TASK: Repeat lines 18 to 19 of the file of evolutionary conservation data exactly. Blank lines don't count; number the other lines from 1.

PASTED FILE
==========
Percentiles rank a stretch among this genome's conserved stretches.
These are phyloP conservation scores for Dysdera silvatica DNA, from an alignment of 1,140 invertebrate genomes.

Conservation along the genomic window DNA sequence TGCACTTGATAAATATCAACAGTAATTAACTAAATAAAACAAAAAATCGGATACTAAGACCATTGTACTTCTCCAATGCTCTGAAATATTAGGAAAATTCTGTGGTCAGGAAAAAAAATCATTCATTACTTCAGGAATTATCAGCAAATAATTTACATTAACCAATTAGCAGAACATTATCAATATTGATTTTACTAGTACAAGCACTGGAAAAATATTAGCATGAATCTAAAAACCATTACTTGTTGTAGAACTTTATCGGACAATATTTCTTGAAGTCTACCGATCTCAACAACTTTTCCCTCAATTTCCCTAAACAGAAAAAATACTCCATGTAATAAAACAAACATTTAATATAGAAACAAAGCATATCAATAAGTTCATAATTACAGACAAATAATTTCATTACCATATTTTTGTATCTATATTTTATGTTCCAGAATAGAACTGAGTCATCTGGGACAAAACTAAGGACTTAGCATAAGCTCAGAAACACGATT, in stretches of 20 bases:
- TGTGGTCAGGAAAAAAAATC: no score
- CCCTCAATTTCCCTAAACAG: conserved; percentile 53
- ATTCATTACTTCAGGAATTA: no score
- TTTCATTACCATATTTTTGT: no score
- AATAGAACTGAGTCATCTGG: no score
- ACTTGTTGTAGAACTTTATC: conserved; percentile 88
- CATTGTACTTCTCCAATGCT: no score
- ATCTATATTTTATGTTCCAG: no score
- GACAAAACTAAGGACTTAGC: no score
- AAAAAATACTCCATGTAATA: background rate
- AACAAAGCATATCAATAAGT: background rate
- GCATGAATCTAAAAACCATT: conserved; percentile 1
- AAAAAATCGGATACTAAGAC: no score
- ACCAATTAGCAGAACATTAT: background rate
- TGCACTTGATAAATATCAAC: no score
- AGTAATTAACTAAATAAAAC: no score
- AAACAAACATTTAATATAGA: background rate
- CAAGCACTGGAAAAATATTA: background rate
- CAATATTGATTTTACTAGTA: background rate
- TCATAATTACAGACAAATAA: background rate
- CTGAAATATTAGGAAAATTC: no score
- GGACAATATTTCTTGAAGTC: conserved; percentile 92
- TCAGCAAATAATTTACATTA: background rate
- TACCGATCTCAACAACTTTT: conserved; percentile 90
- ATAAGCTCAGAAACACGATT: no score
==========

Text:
- TGCACTTGATAAATATCAAC: no score
- AGTAATTAACTAAATAAAAC: no score